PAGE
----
Project description:Purpose This study examines the influence of lexical and phonological factors on expressive lexicon size in 40 French-speaking children tested longitudinally from 22 to 48 months. The factors include those based on the lexical and phonological properties of words in the children's lexicons (phonetic complexity, word length, neighborhood density [ND], and word frequency [WF]) as well as variables measuring phonological production (percent consonants correct and phonetic inventory size). Specifically, we investigate the relative influence of these factors at individual ages, namely, 22, 29, 36, and 48 months, and which factors measured at 22 and 29 months influence lexicon size at 36 and 48 months. Method Children were selected based on parent-reported vocabulary size. We included children with low, medium, and high vocabulary scores. The children's lexicons were coded in terms of phonetic complexity, word length, ND, and WF, and their phonological production skills were based on measures of percent consonants correct and phonetic inventory size extracted from spontaneous speech samples at 29, 36, and 48 months. In the case of ND and WF, we focused on one- and two-syllable nouns. Results Across the age range, the most important factor that explained variance in lexicon size was the WF of nouns. Children who selected low-frequency nouns had larger vocabularies across all ages (22-48 months). The WF of two-syllable nouns and phonological production measured at 29 months influenced lexicon size at 36 months, whereas the WF (of one- and two-syllable words) influenced lexicon size at 48 months. Conclusions The findings support the role of WF and phonological production in explaining expressive vocabulary development. Children enlarge their vocabularies by adding nouns of increasingly lower frequency. Phonological production plays a role in accounting for vocabulary size up until the age of 36 months. Supplemental Material https://doi.org/10.23641/asha.12291074.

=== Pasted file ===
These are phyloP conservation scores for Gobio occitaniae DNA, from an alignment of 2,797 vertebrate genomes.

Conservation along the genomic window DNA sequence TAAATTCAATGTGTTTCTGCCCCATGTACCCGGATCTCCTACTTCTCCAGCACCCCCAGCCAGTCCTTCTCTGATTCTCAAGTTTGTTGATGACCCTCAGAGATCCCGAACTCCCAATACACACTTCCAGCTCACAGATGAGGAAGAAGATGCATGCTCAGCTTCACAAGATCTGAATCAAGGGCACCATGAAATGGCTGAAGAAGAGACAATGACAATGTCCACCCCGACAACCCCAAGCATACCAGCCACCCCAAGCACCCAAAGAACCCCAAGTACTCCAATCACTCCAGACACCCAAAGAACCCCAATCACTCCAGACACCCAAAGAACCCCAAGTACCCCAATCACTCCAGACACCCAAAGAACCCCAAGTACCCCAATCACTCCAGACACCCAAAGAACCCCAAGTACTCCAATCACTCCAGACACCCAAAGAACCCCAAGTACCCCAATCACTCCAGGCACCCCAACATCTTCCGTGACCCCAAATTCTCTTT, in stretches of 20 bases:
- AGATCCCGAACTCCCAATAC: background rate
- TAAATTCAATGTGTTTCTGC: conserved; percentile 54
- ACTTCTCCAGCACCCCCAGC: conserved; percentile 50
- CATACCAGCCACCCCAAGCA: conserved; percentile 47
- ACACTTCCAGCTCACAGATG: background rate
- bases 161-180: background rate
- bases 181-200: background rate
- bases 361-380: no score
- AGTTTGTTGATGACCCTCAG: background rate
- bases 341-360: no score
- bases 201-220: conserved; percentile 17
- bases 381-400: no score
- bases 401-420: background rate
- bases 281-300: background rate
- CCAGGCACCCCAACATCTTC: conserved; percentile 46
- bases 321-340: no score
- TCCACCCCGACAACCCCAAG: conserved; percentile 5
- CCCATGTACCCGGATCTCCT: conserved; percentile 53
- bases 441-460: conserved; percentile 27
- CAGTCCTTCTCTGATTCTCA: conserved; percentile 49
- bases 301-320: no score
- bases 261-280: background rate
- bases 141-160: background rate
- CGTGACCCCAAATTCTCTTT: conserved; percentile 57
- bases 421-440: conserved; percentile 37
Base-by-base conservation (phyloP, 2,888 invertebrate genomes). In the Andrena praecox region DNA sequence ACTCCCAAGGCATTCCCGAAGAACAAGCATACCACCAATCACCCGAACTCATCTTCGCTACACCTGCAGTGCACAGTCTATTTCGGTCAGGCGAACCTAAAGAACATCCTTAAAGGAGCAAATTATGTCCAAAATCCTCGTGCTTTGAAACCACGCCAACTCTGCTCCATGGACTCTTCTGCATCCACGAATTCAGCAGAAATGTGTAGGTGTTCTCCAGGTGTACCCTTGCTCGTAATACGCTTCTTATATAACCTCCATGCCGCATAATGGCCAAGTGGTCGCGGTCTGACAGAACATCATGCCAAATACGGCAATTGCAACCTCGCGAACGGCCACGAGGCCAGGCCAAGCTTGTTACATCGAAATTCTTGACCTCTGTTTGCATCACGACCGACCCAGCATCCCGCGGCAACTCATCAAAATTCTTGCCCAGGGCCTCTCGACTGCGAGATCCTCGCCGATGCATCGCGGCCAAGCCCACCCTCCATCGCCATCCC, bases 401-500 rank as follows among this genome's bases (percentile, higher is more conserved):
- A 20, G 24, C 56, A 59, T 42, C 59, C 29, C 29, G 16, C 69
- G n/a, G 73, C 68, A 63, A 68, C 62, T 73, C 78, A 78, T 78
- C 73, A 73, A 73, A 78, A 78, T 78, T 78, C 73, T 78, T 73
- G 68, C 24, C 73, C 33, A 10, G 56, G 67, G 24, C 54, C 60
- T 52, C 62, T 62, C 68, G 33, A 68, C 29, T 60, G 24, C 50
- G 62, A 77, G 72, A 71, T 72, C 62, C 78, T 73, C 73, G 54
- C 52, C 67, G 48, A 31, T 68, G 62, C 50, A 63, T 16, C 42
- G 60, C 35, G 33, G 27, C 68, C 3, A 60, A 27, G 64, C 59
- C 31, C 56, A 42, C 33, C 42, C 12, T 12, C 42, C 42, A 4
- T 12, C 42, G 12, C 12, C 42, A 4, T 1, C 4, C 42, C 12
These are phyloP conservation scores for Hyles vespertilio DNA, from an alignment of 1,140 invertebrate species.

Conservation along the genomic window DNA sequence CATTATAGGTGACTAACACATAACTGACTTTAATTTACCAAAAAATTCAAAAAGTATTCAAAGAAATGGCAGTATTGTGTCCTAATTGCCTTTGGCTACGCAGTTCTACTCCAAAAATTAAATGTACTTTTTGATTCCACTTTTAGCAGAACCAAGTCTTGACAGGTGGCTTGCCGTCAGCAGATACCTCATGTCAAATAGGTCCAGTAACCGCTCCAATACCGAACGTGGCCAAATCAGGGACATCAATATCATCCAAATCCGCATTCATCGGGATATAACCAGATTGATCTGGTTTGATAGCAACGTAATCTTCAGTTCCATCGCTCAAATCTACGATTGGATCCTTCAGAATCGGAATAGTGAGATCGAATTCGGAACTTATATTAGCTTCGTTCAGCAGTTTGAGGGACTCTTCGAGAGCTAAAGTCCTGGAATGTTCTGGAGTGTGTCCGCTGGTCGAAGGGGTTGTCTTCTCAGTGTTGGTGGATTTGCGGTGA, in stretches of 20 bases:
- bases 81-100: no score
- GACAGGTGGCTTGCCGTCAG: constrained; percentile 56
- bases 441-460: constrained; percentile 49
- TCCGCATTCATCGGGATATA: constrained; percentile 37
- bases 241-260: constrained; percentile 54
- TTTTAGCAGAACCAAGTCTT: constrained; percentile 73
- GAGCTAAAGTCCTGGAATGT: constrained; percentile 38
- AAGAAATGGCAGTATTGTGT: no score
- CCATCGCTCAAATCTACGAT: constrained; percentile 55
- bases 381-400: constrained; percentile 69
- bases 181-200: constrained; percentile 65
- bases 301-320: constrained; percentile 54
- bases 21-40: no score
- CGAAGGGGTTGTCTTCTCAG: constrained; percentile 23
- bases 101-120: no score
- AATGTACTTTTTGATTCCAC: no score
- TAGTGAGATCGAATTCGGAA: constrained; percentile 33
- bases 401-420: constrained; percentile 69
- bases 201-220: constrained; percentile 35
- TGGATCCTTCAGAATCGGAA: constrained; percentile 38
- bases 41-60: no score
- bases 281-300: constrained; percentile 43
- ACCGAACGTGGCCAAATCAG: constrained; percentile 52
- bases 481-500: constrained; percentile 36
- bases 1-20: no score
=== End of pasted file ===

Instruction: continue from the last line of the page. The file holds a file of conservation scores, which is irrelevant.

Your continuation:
Project description:Better understanding the mechanisms underlying developing literacy has promoted the development of more effective reading interventions for typically developing children. Such knowledge may facilitate effective instruction of deaf and hard-of-hearing (DHH) children. Hence, the current study examined the multivariate associations among phonological awareness, alphabetic knowledge, word reading, and vocabulary skills in DHH children who have auditory access to speech. One hundred and sixty-seven DHH children (M age = 60.43 months) were assessed with a battery of early literacy measures. Forty-six percent used at least 1 cochlear implant; 54% were fitted with hearing aids. About a fourth of the sample was acquiring both spoken English and sign. Scores on standardized tests of phonological awareness and vocabulary averaged at least 1 standard deviation (SD) below the mean of the hearing norming sample. Confirmatory factor analyses showed that DHH children's early literacy skills were best characterized by a complex 3-factor model in which phonological awareness, alphabetic knowledge, and vocabulary formed 3 separate, but highly correlated constructs, with letter-sound knowledge and word reading skills relating to both phonological awareness and alphabetic knowledge. This supports the hypothesis that early reading of DHH children with functional hearing is qualitatively similar to that of hearing children.